If you’re getting serious about managing your Power BI tenant, then this is a must have tool for you. Give it a try and if you find any issues please report them on the GitHub repo!

Power BI
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jerry deng
jerry deng
7 months ago

This is awesome and thanks for your contribution. This is the most convenient way for me as admin to extract and analyze tenant data. I have a separate workflow to store the daily event activity log and will continue using it, but your connector allows me to quickly get the other metadata (report/dataset catalog for example) to do a hollistic tenant review.

jerry deng
jerry deng
Reply to  Miguel Escobar
7 months ago

Hi Miguel, does this connector work for the service refresh as well? I tried with enterprise gateway following the documentation below but could not find this as a connector option when adding new data source for the gateway.
https://docs.microsoft.com/en-us/power-bi/connect-data/service-gateway-custom-connectors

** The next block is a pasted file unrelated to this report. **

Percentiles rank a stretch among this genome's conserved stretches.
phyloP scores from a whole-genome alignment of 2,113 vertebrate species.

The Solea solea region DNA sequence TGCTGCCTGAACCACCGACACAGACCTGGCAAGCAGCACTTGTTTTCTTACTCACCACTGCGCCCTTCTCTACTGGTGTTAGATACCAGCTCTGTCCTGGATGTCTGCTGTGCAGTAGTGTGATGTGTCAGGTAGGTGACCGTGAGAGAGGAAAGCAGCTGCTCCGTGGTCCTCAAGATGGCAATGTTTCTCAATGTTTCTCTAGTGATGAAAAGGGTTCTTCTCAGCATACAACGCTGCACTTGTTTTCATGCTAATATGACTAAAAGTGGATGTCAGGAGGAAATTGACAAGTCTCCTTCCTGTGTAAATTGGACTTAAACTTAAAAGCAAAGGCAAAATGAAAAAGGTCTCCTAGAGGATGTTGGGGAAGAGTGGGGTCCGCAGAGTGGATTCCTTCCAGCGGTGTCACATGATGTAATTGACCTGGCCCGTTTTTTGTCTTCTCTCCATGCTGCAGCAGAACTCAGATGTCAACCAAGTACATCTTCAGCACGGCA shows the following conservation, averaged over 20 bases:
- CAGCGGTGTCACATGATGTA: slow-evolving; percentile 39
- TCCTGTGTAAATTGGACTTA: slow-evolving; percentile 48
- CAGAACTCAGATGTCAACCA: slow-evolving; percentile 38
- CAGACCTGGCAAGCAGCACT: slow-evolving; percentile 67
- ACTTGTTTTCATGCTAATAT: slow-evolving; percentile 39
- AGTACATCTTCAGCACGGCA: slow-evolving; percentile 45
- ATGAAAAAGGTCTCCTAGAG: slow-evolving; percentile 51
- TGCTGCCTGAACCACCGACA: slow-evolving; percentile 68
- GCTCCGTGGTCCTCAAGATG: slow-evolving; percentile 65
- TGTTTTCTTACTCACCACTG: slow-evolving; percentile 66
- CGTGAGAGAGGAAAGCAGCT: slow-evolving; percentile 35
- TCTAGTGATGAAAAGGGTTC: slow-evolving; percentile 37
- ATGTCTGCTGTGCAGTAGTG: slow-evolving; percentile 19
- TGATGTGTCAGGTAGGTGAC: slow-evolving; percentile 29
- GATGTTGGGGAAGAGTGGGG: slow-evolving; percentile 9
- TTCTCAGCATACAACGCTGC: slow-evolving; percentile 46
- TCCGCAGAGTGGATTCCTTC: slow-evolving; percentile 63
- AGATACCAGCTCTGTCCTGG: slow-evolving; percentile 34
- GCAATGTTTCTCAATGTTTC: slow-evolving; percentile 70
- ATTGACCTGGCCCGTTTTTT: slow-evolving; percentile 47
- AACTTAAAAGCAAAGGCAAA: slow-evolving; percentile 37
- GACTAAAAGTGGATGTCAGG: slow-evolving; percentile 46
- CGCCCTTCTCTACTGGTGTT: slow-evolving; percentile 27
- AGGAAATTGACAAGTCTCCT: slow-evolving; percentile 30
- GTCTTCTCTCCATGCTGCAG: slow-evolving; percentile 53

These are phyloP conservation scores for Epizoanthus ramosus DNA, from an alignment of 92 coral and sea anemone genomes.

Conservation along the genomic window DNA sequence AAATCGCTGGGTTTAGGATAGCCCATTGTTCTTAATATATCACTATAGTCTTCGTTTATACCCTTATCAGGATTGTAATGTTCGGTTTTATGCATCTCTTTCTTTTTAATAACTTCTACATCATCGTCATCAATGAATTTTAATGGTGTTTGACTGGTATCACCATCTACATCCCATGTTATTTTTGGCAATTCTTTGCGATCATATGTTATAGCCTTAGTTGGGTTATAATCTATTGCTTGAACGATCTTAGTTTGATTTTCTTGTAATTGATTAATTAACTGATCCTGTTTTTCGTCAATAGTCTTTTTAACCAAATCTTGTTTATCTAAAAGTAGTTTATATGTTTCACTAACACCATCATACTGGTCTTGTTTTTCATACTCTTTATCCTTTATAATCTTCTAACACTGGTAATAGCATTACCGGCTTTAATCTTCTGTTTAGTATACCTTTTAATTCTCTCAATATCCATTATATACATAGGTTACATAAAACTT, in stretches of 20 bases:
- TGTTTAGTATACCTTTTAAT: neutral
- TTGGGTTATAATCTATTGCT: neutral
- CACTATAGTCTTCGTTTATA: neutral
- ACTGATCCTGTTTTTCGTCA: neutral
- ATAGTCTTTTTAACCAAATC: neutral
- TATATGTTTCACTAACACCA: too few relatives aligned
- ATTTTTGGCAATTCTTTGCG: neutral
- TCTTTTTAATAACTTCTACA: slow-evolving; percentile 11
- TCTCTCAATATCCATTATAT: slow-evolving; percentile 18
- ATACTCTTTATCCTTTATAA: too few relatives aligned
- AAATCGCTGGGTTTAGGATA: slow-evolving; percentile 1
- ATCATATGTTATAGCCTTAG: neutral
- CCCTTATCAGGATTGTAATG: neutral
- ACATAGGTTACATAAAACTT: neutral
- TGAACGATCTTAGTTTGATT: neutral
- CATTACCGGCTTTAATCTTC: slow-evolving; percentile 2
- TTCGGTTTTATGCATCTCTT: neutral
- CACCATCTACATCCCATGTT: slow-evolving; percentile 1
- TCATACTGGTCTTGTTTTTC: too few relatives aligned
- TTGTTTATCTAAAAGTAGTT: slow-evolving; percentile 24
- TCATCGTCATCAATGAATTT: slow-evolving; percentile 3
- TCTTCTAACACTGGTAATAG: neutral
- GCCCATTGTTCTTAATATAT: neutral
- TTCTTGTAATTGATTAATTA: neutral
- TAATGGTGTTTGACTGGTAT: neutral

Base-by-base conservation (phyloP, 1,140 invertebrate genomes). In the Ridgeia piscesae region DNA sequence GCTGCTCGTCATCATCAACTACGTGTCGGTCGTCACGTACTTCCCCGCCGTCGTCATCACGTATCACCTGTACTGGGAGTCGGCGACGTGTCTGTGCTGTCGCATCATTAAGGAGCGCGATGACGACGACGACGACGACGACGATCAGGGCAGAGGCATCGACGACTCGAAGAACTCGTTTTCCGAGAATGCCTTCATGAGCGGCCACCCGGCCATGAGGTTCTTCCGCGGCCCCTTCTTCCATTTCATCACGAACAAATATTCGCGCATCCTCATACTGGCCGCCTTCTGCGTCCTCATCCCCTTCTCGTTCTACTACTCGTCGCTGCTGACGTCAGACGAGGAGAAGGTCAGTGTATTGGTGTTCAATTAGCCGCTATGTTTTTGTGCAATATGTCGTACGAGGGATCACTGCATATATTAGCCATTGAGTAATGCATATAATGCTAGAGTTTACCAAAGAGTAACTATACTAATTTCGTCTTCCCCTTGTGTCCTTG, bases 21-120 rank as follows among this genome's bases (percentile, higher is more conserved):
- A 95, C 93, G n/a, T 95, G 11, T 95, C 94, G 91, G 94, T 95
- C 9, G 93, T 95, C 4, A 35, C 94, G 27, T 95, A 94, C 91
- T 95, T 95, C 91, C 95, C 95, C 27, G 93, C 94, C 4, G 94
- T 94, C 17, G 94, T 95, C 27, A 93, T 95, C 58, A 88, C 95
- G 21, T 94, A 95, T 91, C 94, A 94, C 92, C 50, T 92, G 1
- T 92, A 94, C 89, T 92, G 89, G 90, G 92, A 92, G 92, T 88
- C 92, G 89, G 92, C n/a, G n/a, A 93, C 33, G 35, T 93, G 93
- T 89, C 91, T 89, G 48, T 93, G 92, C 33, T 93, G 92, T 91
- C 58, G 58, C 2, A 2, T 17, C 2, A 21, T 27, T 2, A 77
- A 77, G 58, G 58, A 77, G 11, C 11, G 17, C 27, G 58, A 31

jerry deng
jerry deng
Reply to  Miguel Escobar
7 months ago

Sorry please disregard my earlier question. I am able to proceed by moving the connector file to a folder location that is accessible by the gateway service account. Still having an error now with “gateway cannot be reached”, but that’s probably something specific to my scenario. Thanks again!

Antonio Palomas
Antonio Palomas
7 months ago

Thank you very much for your contribution. This is very good and will help a lot in the administration of the Power BI Service. Congratulations on the idea and initiative to build the connector.

Ricardo Bunge
Ricardo Bunge
7 months ago

Hi Miguel — this sounds fantastic! I grabbed the .mez file, placed it in the Documents\Power BI Desktop\Custom Connectors folder, changed the security setting in PBI, but I still cannot get your connector to appear in the Get Data list. Any ideas?